Council weighs Cal Cities membership, considers exit due to opposing stances on key issues

By SARA HALL

City Council unanimously decided this week to consider at an upcoming meeting whether or not Newport Beach should continue its membership in the League of California Cities.

Councilmembers expressed concerns about Cal Cities’ stance on some key issues, primarily Proposition 1 (which would allow by-right approval of sober living group homes), which are opposite of the position the city has taken. They voted 7-0 on Tuesday (Feb. 27) for the issue to return on a regular council meeting agenda so they can decide how to move forward.

The association has 476 members, including Newport Beach for many years.

Annual dues are based on population and are currently $24,800 for the city. City Manager Grace Leung confirmed that Newport Beach recently received its invoice from Cal Cities, which would need approval (if they want to continue) from the council at a future meeting. At that time, councilmembers agreed, they can have a full discussion (as an action item during regular business and not on the consent calendar) and weigh the benefits and drawbacks of being a member of Cal Cities. Councilmembers also asked the Cal Cities’ representatives in attendance to convey their concerns and return with a response.

“I’d like to have some kind of good, compelling reason to stay in response to the concerns we’ve raised, so that we can have that discussion at the dais when it comes back to us,” said Mayor Will O’Neill said. “Maybe we stay in, maybe we don’t; but I’d like to at least have expressed these concerns – and you’ve heard them – so that there could be a good response back to us to make the decision: Do we want to move forward or not?”

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Photo by Sara Hall

City Council is weighing whether or not to continue membership in the League of California Cities

Explaining why he asked for a study session on the item, O’Neill explained that he has a number of concerns, but is unsure of what he would like to see happen.

“I don’t know what I want to do with this, but I’m just beyond frustrated with the number of times this City Council has taken a position that we are very strong on and only to find that the body that’s supposed to be advocating for us has done the opposite,” he said.

The key issue for councilmembers was the organization’s stance on certain propositions.

“Proposition positions being taken by the League of Cities have been grossly opposed to the positions that have been taken from the dais and this year, in particular, we’re seeing two positions that have, I think, frankly, offended me, in terms of the way that they’ve taken it,” O’Neill said.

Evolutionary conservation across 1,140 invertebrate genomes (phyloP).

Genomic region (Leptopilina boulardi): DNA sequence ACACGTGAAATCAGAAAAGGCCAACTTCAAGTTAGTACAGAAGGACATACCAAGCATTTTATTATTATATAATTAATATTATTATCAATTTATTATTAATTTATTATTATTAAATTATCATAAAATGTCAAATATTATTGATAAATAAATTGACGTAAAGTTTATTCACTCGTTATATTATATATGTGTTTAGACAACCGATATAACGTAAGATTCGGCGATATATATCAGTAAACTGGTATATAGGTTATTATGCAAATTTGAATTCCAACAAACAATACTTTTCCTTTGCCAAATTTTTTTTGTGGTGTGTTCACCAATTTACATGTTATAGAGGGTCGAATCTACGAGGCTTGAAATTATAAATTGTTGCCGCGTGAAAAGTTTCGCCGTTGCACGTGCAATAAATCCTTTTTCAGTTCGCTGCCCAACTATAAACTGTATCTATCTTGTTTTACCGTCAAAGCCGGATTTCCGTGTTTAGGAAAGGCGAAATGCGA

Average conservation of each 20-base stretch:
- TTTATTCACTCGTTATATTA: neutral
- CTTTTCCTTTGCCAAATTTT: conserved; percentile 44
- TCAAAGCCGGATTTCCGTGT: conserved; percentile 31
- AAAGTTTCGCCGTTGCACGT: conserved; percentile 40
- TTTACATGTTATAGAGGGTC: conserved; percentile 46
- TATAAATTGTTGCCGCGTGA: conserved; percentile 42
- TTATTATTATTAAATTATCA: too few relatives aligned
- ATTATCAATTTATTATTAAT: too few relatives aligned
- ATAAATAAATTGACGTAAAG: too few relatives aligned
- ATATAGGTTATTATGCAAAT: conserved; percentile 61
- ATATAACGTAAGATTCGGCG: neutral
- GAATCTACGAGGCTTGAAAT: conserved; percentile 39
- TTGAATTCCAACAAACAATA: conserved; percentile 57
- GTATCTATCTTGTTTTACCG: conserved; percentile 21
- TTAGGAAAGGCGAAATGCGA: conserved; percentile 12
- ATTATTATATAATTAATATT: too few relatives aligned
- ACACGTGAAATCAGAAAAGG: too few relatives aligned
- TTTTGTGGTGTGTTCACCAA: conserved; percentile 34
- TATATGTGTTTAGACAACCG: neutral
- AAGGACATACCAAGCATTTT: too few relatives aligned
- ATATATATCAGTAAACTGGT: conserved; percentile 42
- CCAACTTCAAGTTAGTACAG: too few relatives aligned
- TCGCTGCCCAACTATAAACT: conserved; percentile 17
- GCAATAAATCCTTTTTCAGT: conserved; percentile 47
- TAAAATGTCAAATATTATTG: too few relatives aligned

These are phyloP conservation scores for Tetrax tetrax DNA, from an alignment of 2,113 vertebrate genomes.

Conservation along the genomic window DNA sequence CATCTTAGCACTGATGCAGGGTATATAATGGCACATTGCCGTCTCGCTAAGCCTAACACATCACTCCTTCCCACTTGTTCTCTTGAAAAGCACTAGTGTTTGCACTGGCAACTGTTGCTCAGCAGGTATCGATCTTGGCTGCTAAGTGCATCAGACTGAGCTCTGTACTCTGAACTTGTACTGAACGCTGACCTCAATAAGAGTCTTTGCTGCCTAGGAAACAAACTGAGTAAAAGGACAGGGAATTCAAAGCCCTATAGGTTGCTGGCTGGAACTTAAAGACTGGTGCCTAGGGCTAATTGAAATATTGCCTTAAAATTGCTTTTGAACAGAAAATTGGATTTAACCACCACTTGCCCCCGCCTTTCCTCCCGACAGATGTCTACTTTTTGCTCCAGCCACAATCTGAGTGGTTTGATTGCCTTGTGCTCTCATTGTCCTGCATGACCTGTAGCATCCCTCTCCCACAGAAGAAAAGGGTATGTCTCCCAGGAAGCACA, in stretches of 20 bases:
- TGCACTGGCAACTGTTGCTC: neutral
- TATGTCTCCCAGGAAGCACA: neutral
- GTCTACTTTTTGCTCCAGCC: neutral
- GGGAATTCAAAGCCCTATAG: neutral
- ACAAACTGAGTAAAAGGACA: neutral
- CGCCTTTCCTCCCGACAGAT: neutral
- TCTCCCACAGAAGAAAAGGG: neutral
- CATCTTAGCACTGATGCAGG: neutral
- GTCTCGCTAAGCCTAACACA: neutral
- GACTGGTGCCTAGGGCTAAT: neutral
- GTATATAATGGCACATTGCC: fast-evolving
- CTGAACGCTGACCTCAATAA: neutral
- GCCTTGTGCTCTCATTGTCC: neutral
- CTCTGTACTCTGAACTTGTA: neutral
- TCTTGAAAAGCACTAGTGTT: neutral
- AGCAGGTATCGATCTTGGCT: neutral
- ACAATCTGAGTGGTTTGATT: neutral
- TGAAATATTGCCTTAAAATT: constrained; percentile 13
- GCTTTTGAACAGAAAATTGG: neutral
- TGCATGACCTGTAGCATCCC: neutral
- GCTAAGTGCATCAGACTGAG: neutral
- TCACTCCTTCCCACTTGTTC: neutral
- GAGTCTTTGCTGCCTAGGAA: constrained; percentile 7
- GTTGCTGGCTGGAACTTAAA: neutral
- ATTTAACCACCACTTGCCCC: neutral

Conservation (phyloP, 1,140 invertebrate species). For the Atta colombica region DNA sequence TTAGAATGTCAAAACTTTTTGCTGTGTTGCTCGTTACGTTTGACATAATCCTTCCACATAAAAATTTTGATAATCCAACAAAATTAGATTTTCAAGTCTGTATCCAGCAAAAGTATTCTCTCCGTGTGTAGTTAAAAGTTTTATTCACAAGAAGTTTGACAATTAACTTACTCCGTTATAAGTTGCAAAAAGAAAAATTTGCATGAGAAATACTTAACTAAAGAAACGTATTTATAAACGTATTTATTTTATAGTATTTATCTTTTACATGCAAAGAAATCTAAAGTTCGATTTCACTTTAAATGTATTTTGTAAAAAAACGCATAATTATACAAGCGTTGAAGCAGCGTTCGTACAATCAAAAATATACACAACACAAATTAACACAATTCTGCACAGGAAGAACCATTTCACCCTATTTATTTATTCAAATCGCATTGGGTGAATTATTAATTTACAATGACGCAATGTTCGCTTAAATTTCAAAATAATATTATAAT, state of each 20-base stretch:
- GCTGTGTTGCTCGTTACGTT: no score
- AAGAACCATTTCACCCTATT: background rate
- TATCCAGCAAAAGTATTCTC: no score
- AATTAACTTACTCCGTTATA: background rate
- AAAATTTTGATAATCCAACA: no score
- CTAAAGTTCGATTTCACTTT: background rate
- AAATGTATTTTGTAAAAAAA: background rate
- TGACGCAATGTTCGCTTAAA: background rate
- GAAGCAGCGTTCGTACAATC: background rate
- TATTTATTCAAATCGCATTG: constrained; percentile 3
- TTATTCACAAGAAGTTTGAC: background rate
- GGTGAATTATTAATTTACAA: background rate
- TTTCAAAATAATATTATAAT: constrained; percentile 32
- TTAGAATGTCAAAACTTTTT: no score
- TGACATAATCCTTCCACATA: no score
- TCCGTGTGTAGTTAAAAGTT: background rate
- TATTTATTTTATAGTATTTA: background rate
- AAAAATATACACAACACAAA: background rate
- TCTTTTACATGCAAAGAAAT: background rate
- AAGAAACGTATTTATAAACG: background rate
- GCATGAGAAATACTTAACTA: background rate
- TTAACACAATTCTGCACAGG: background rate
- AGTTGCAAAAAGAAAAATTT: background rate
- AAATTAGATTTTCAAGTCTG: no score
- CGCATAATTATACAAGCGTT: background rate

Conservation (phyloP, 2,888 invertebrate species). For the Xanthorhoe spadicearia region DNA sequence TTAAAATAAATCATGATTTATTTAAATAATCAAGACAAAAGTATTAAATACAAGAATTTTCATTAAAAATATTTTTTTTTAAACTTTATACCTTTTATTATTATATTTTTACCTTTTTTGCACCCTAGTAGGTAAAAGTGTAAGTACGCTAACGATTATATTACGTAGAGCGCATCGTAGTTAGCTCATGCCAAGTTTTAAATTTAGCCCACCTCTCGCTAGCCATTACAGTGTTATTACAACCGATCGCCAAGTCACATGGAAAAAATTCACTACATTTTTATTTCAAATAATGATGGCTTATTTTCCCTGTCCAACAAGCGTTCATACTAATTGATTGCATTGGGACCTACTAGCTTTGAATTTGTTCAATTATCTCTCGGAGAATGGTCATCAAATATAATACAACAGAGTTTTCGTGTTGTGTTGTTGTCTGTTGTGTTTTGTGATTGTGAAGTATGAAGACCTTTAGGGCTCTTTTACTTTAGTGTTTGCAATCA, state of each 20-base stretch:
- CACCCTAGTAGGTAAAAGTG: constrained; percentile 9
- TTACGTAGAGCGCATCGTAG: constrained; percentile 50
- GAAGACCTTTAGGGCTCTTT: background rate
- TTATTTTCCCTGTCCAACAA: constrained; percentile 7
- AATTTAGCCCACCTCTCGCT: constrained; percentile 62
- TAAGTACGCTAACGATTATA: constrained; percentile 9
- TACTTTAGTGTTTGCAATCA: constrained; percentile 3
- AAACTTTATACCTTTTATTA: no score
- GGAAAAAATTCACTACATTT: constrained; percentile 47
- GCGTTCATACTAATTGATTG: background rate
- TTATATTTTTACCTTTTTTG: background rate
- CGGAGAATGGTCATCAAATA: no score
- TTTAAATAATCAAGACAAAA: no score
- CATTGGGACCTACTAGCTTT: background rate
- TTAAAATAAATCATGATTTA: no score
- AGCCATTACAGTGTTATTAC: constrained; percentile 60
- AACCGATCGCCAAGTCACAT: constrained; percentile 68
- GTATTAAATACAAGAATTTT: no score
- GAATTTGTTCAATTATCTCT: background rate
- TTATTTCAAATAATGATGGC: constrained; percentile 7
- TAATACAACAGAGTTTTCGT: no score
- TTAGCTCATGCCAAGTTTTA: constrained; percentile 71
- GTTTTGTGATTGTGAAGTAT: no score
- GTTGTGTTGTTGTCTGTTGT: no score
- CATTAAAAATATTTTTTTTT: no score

The most discussed point was Cal Cities’ supportive position for Prop 1.

“This body unanimously took an opposition position to Proposition 1 for many different reasons, one of the primary reasons though being the way that it’s going to be undercutting local control and the way that we anticipate the money being used to come in and allow for state funding, additional state funding, into our neighborhoods in ways that we’ve been strenuously opposed to and been begging for support and help on legislation addressing these needs,” O’Neill said. “It just strikes me as stunning, frankly, that the League of Cities would have taken a position supporting Proposition 1 given its effects on localities and neighborhoods.”

O’Neill also mentioned Cal Cities’ opposition to the Taxpayer Protection Act and their support of ACA 13, both of which are differing from the entire council or several members.

“These are tough to stomach,” O’Neill said. “My concern is that the League of Cities has been taking political positions that are (the) exact opposite of the ones that this body repeatedly takes on behalf of our residents and so it bothers me to no end to see our money being spent on an organization that is doing things like that.”

O’Neill is “raising a significant concern that is shared by many, if not all of us here at the dais,” said Councilmember Robyn Grant, who serves as the council’s representative to Cal Cities, but she’s also seen the good work that Cal Cities has done.

It’s unfortunate that something so important to the council (Prop 1) is what brought this to a head, Grant said. Newport Beach City Council and Cal Cities are “180 degrees apart” on the issue, she added.

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“We’ve been suffering with an over concentration of unregulated sober living and other types of group homes for a very long time, so it’s a very important issue for our city,” Grant said.

Moving forward, if the council decides to continue with Cal Cities, it will be “critical” that they push the agenda of those particular pieces of legislation, which will bring relief to the cities that are encountering this difficulty, she said.

While Councilmember Brad Avery likes what Cal Cities aims to do and can acknowledge that it’s an important organization for many cities across the state, seeing such diverging positions on Prop 1 – which is crucial to Newport Beach – is disappointing.

“It’s not good for us and it’s not good for the future. And I understand the reasons behind it, but we need to respond to our residents and defend our residents in this situation,” Avery said.

When the council discusses an item related to the issue of sober living homes, the chamber gets filled with concerned residents whose comments are on the opposite side of the very direct stance that Cal Cities has taken on Prop 1, said Councilmember Noah Blom. If there are enough propositions/issues that Cal Cities opposes that a large majority of Newport Beach constituents support, that makes it difficult for the city to continue, he added.